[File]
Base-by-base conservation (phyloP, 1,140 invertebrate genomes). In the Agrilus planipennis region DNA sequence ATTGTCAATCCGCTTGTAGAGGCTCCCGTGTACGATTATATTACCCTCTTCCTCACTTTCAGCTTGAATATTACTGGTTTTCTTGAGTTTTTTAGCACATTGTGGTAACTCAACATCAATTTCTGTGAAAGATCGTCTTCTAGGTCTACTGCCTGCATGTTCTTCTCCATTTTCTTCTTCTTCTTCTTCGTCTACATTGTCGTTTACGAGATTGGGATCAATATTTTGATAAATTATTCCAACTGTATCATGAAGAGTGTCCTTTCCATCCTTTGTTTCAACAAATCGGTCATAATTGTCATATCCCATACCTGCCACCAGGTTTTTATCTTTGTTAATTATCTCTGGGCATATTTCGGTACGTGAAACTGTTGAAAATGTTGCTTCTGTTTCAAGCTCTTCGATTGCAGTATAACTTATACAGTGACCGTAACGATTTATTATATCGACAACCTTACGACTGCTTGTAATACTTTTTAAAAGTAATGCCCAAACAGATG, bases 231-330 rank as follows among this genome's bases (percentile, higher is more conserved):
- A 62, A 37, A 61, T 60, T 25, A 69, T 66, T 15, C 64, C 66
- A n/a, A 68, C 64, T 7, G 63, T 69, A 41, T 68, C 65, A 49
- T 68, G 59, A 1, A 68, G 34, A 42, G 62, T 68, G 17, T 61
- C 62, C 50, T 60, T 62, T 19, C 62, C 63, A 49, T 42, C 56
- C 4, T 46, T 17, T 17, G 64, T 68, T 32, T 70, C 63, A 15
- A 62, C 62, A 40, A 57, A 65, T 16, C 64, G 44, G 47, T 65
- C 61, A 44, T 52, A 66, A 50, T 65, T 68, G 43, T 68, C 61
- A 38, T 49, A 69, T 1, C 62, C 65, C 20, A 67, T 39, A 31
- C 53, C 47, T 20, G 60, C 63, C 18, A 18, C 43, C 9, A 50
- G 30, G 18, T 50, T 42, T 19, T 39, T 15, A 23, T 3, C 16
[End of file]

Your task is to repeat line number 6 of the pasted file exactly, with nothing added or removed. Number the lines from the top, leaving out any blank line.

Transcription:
- C 4, T 46, T 17, T 17, G 64, T 68, T 32, T 70, C 63, A 15